History of the Pro-Cathedral

In 1847, Pope Pius IX re-established the Latin Patriarchate of Jerusalem and selected Mgr Giuseppe Valerga as the first Patriarch. The reestablishment of the See of Jerusalem occurred while Palestine was under the authority of the Ottoman administration, and during the historical era in which Queen Victoria ruled over the empire of Great Britain, Napolean was emperor of France, and the seeds of the American Civil War was beginning to fragment.

In the early 1860s, Patriarch Valerga initiated efforts to secure land to construct a Pro-Cathedral to serve the See of the Patriarchate for the Diocese of Jerusalem. The land, located in the Old City of Jerusalem, was purchased from the Greek Orthodox Patriarchate and construction of the Pro-Cathedral began in 1862. Between 1862 and 1872, the construction of the Pro-Cathedral was one of Patriarch Valerga's main concerns and, on February 11, 1872, he presided over the consecration ceremony of the new church.

Despite its solid foundation, extensive structural damage occurred to the Pro-Cathedral during a violent earthquake, which struck Jerusalem on July 11, 1927. Extensive repairs were required to restore its structural stability.

The next serious mishap occurred during the Arab-Jewish War of 1948-1949. The explosion of land mines shattered the stained-glass windows and mortar shells destroyed the roof tiles. Consequently, due to the severely damaged roof, heavy rains caused extensive damage to the paintings of the saints on the vaulted ceiling of the church.

Temporary replacement windows were installed by Fr. Willibod and Br. Paulinas of the Trappist Monastery in Latroun; however, an extensive restoration was necessary. In 1984, Patriarch Beltritti retained the services of Dr. Arnold Wolf, a German architect, to plan and direct the restoration. The precise goal set by Patriarch Beltritti was to restore as much as possible the church as Patriarch Valerga, its creator, had conceived it.

Physical restoration activity began in 1986 and was completed in 1988. As intended, the Pro-Cathedral was restored to conform to the vision of Patriarch Valerga. Dr. Wolf retained expert craftsmen to assist in the restoration; German specialist George Maul and his assistant Yasmine Becker were charged with restoring and freshening the 1869-1870 ceiling and wall paintings of Vincenzo Pacelli. Dr. Wolf did not want the blue vaulted ceiling repainted, so he chose to have his assistants carefully hand wash it, to preserve its beauty. Restoration of the main altar was accomplished under the direction of Mr. Reifdorfen of Germany, and Mounir Hodaly, a skilled Palestinian craftsman, who skillfully succeeded in restoring the gold gilded altar. Included in the restoration of the main altar was a "time capsule" containing copies of newspapers and signatures of notable people of the day.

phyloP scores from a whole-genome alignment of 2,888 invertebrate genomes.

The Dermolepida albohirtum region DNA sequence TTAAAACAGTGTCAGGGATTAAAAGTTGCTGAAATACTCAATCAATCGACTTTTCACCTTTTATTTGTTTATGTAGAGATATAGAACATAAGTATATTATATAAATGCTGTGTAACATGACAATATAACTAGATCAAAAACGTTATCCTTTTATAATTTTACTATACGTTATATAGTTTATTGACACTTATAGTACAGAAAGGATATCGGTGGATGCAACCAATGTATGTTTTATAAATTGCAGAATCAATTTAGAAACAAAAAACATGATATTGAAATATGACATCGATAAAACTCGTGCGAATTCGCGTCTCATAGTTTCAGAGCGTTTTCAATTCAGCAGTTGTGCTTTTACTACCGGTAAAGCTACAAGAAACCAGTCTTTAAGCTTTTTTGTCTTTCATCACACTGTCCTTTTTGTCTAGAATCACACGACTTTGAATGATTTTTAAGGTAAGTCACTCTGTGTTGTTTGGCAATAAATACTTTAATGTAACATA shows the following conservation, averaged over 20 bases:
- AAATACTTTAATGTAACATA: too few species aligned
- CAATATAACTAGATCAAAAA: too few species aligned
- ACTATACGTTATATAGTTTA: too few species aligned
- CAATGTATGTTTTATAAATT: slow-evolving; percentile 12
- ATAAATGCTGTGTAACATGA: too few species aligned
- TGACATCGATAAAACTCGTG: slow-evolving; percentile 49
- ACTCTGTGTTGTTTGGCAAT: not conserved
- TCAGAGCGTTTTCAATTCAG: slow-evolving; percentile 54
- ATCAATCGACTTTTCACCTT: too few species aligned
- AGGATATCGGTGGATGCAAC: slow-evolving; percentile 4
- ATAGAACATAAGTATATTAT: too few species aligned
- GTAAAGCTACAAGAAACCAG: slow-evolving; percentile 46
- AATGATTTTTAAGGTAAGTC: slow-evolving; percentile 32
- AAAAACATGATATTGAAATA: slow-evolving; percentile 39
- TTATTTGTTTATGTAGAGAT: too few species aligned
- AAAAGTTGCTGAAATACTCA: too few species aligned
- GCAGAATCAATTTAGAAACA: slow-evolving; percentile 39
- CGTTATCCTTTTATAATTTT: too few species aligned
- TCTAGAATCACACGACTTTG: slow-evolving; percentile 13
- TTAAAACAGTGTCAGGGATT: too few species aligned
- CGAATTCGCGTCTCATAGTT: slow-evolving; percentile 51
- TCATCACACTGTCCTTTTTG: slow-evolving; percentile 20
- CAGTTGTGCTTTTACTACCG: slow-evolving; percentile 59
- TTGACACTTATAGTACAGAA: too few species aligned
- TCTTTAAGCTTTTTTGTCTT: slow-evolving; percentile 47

The church flooring was renewed with white marble, with black marble inserts between the stones.

A smaller altar with a table and columns made of local red stones with artistic ornamentation was placed near the front of the main altar area. It was offered to the church by Count von Metternich of Germany.

Throughout its history, the Pro-Cathedral has been the site of memorable liturgical services, religious ceremonies and visitation by dignitaries. In the recent past, it has been blessed and honored by the visits of Pope Paul VI in 1964, and more recently by Pope John Paul II, when he made his historic visit to the Holy Land in the Great Jubilee Year (2000). Plaques commemorating these important events are located on the exterior of the Pro-Cathedral. 

The visits by Pope Paul VI and Pope John Paul II were followed by a Pontifical Mass offered by Cardinal Roger Etchogaray in May 2002. Patriarch Sabbah offered a Mass of Remembrance in the Pro-Cathedral for those who died in the tragedy of September 11, 2001 in New York and Washington. 

Note: the Pro-Cathedral used to be called "Co-cathedral", but its name was changed in 2022 to better illustrate its particular status, and insist on the greater importance of the Church of the Holy Sepulchre as main cathedral of the Patriarchate.